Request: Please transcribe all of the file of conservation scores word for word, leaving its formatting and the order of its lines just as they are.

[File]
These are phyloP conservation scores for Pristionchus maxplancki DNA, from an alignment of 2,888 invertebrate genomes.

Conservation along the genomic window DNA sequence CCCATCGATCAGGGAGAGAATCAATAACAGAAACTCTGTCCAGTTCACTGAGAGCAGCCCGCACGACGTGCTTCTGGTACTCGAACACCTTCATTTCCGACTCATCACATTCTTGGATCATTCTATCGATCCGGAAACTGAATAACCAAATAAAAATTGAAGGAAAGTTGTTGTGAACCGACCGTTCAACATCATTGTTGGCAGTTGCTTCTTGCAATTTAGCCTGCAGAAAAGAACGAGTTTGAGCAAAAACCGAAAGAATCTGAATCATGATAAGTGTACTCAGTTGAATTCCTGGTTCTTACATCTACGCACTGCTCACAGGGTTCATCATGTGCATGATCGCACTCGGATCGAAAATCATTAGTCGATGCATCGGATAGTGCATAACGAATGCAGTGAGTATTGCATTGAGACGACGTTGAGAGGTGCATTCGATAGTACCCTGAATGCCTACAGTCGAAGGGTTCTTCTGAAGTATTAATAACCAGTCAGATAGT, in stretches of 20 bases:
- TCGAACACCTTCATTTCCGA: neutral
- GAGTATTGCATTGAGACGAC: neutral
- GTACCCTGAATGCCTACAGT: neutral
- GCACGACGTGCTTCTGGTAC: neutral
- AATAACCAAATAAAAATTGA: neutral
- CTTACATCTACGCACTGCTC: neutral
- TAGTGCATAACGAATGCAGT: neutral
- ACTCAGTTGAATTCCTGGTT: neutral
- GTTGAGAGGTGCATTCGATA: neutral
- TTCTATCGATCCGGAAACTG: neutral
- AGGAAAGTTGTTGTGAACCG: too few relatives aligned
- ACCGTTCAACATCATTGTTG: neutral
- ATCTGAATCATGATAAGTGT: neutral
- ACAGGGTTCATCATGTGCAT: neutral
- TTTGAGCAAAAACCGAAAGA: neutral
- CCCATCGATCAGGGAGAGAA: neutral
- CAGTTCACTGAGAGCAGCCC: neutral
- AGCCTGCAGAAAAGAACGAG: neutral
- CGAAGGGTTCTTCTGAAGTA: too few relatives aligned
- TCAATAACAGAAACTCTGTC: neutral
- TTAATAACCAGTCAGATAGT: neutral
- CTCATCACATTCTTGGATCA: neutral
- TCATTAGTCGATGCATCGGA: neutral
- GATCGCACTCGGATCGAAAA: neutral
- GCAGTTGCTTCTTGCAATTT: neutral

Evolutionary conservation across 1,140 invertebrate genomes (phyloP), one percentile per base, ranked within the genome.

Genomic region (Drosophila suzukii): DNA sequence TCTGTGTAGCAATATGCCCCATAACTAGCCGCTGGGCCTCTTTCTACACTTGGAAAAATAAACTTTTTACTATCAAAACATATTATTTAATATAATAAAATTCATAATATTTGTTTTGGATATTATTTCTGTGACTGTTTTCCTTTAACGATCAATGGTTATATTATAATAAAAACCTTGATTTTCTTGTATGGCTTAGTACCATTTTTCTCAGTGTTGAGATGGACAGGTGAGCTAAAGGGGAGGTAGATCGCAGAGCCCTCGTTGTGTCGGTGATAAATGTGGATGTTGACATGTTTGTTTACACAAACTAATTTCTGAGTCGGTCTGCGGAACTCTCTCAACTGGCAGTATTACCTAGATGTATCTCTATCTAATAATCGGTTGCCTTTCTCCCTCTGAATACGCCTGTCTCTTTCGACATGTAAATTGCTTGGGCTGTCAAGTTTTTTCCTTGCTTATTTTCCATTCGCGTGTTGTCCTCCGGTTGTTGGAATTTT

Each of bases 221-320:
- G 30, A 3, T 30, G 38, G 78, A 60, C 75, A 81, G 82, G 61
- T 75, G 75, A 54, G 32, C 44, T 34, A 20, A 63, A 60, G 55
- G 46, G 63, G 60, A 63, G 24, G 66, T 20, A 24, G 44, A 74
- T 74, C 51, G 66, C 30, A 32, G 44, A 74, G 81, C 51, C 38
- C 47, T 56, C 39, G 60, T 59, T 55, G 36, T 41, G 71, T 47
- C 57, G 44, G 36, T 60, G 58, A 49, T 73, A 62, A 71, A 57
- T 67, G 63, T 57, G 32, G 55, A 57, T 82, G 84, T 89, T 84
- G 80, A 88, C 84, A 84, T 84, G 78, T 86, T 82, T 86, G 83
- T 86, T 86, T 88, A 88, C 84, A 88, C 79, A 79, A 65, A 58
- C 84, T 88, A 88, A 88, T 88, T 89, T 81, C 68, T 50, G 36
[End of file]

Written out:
These are phyloP conservation scores for Pristionchus maxplancki DNA, from an alignment of 2,888 invertebrate genomes.

Conservation along the genomic window DNA sequence CCCATCGATCAGGGAGAGAATCAATAACAGAAACTCTGTCCAGTTCACTGAGAGCAGCCCGCACGACGTGCTTCTGGTACTCGAACACCTTCATTTCCGACTCATCACATTCTTGGATCATTCTATCGATCCGGAAACTGAATAACCAAATAAAAATTGAAGGAAAGTTGTTGTGAACCGACCGTTCAACATCATTGTTGGCAGTTGCTTCTTGCAATTTAGCCTGCAGAAAAGAACGAGTTTGAGCAAAAACCGAAAGAATCTGAATCATGATAAGTGTACTCAGTTGAATTCCTGGTTCTTACATCTACGCACTGCTCACAGGGTTCATCATGTGCATGATCGCACTCGGATCGAAAATCATTAGTCGATGCATCGGATAGTGCATAACGAATGCAGTGAGTATTGCATTGAGACGACGTTGAGAGGTGCATTCGATAGTACCCTGAATGCCTACAGTCGAAGGGTTCTTCTGAAGTATTAATAACCAGTCAGATAGT, in stretches of 20 bases:
- TCGAACACCTTCATTTCCGA: neutral
- GAGTATTGCATTGAGACGAC: neutral
- GTACCCTGAATGCCTACAGT: neutral
- GCACGACGTGCTTCTGGTAC: neutral
- AATAACCAAATAAAAATTGA: neutral
- CTTACATCTACGCACTGCTC: neutral
- TAGTGCATAACGAATGCAGT: neutral
- ACTCAGTTGAATTCCTGGTT: neutral
- GTTGAGAGGTGCATTCGATA: neutral
- TTCTATCGATCCGGAAACTG: neutral
- AGGAAAGTTGTTGTGAACCG: too few relatives aligned
- ACCGTTCAACATCATTGTTG: neutral
- ATCTGAATCATGATAAGTGT: neutral
- ACAGGGTTCATCATGTGCAT: neutral
- TTTGAGCAAAAACCGAAAGA: neutral
- CCCATCGATCAGGGAGAGAA: neutral
- CAGTTCACTGAGAGCAGCCC: neutral
- AGCCTGCAGAAAAGAACGAG: neutral
- CGAAGGGTTCTTCTGAAGTA: too few relatives aligned
- TCAATAACAGAAACTCTGTC: neutral
- TTAATAACCAGTCAGATAGT: neutral
- CTCATCACATTCTTGGATCA: neutral
- TCATTAGTCGATGCATCGGA: neutral
- GATCGCACTCGGATCGAAAA: neutral
- GCAGTTGCTTCTTGCAATTT: neutral

Evolutionary conservation across 1,140 invertebrate genomes (phyloP), one percentile per base, ranked within the genome.

Genomic region (Drosophila suzukii): DNA sequence TCTGTGTAGCAATATGCCCCATAACTAGCCGCTGGGCCTCTTTCTACACTTGGAAAAATAAACTTTTTACTATCAAAACATATTATTTAATATAATAAAATTCATAATATTTGTTTTGGATATTATTTCTGTGACTGTTTTCCTTTAACGATCAATGGTTATATTATAATAAAAACCTTGATTTTCTTGTATGGCTTAGTACCATTTTTCTCAGTGTTGAGATGGACAGGTGAGCTAAAGGGGAGGTAGATCGCAGAGCCCTCGTTGTGTCGGTGATAAATGTGGATGTTGACATGTTTGTTTACACAAACTAATTTCTGAGTCGGTCTGCGGAACTCTCTCAACTGGCAGTATTACCTAGATGTATCTCTATCTAATAATCGGTTGCCTTTCTCCCTCTGAATACGCCTGTCTCTTTCGACATGTAAATTGCTTGGGCTGTCAAGTTTTTTCCTTGCTTATTTTCCATTCGCGTGTTGTCCTCCGGTTGTTGGAATTTT

Each of bases 221-320:
- G 30, A 3, T 30, G 38, G 78, A 60, C 75, A 81, G 82, G 61
- T 75, G 75, A 54, G 32, C 44, T 34, A 20, A 63, A 60, G 55
- G 46, G 63, G 60, A 63, G 24, G 66, T 20, A 24, G 44, A 74
- T 74, C 51, G 66, C 30, A 32, G 44, A 74, G 81, C 51, C 38
- C 47, T 56, C 39, G 60, T 59, T 55, G 36, T 41, G 71, T 47
- C 57, G 44, G 36, T 60, G 58, A 49, T 73, A 62, A 71, A 57
- T 67, G 63, T 57, G 32, G 55, A 57, T 82, G 84, T 89, T 84
- G 80, A 88, C 84, A 84, T 84, G 78, T 86, T 82, T 86, G 83
- T 86, T 86, T 88, A 88, C 84, A 88, C 79, A 79, A 65, A 58
- C 84, T 88, A 88, A 88, T 88, T 89, T 81, C 68, T 50, G 36